Gluten-Free Tiramisu Layer Cake

Gluten-Free Tiramisu Layer Cake

My father-in-law is a baker and because of him, I can claim that I make the best tiramisu cake. When I started dating my husband way back when we were little bitches, I didn't see his father as a baker. I saw him as a businessman with a company that produces baked goods. About a year after dating my husband, I decided to go into a baking and pastry program at the nearest culinary school. My father-in-law was intrigued by this, but it didn't occur to me why. When I was interested in starting up a bakery-truck before the time they hit the streets like wildfire, my father-in-law praised my idea and wanted to get involved. When I was over at his house and eye-ing his work station and baking books, he would converse and ask me how I would improve certain recipes. Pretty soon, I realized that this man is, in fact, a baker. But not just any baker. A picky baker.

Anytime I baked anything and brought it over to his work or his home for special occasions.  He would have one serving, maybe half, and nod his head in approval before saying he was finished. This to me tells me how picky he is. Now of course, I should probably consider that maybe he just doesn't like my baked goods, but according to my husband, that's the way my father-in-law is. He has high expectations for anything baked. But then this changed when I brought over a home-made tiramisu (even the lady fingers were made from scratch) a few years ago. It was during the holidays and we all had a slice after a chicken posole dinner. After I finished my slice, I stood up to put my plate in the sink then wrapped the remaining of the cake to put in the fridge. When I returned to the dining table, my father-in-law stood up, walked towards the kitchen with his plate, then turned around and said "where is the cake??" as he did some sort of panic jumping. My husband and I looked at each other in disbelief.

So I broke the wall of pickiness. MY tiramisu cake is his favorite dessert thus far. He is always asking me, when you're going to be bring another cake? When will you make me a tiramisu cake? when? when? when? However, since my switch to avoid gluten, I only made tiramisu once and didn't have any. It was getting to the point where I was truly missing the taste of the sabayon whipped with mascarpone and the cocoa powder melting on my tongue. Coffee liquor reminding me of how adult I am, and the lady fingers giving me a pat on the back because I'm so badass for making them in the first place.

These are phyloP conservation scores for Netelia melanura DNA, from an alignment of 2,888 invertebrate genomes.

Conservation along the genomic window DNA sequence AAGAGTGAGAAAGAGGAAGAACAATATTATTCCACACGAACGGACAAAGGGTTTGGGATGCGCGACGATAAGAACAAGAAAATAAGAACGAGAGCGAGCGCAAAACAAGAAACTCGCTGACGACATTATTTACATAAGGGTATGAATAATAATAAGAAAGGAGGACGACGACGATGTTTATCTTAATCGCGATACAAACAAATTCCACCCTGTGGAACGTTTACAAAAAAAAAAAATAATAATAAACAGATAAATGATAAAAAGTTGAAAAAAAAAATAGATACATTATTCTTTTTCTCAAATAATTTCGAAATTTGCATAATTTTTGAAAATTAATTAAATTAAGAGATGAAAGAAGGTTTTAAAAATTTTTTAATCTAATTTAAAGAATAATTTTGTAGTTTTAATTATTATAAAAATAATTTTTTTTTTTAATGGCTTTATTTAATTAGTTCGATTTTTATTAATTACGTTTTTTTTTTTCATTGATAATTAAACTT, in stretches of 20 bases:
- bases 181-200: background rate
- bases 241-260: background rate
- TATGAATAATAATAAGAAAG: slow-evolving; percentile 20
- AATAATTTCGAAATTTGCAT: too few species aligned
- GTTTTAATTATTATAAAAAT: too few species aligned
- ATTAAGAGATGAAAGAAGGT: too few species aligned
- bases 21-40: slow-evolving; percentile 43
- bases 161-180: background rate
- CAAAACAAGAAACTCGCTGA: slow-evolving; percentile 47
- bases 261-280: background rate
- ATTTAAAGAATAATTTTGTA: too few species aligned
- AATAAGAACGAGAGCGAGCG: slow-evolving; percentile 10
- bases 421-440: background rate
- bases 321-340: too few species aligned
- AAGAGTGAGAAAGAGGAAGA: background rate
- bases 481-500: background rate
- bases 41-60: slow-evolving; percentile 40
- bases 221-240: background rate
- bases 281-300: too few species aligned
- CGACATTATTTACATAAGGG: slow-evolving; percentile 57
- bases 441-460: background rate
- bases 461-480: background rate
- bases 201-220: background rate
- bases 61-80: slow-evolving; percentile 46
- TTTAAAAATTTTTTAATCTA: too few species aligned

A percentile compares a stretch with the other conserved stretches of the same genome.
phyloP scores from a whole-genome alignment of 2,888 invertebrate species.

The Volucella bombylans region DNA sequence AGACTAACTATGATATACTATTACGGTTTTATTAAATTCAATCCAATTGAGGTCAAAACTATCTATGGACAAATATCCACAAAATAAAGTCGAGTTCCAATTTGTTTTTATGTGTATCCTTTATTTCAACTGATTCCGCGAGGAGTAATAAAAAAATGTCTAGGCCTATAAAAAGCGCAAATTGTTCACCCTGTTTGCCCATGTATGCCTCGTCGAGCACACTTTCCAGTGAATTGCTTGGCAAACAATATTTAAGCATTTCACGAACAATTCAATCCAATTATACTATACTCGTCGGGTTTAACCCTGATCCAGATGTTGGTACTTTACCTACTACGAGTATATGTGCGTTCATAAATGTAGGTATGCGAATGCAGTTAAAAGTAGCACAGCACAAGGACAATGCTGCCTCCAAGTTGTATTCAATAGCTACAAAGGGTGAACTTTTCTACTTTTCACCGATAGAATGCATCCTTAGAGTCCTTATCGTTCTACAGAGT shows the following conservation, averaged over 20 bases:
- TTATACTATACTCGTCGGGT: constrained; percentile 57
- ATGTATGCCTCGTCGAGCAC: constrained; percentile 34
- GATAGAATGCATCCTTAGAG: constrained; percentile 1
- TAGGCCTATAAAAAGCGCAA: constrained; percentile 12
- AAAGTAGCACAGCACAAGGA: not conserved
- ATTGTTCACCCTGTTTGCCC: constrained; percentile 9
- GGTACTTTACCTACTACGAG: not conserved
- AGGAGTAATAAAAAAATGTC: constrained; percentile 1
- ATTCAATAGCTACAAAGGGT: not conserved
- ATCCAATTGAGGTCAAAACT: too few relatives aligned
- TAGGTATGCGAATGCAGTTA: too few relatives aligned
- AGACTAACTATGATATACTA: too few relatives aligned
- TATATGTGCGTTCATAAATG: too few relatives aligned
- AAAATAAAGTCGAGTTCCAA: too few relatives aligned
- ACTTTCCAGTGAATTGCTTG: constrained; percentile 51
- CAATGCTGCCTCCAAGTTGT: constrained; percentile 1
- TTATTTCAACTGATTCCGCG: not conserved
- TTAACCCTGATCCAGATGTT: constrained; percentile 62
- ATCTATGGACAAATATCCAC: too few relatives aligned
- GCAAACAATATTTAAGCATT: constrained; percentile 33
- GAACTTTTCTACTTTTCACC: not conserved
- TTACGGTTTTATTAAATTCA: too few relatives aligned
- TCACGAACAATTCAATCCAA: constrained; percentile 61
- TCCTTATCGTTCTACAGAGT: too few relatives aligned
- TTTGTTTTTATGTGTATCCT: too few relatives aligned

Then my best friend asked me to bring dessert to her Christmas party this year. It had to be tiramisu, it absolutely had to be. But I wanted some. I really fucking wanted some cake. I didn't care how much sugar was in it. I was going to have to make it even if it meant creating a gluten free cake base. And I did it! Well, I had to do it thrice because the first try, the lady fingers burnt to crisp (need to work on this), and then I decided to go layer-style, and that's when I realized what exactly sabayon is used for (NOT LAYERS THAT HOLD). FInally after a whole day of baking, I just wanted to lay down and sleep forever, but no. My husband, the man who supported all my cooking and baking endeavors, tells me to get my ass up and we would go to Whole Foods on this night before Christmas eve to buy more ingredients so I can successfully complete this cake. And I did. I created an amazing gluten free tiramisu layer cake. Would my father-in-law approve? We'll have to wait and see.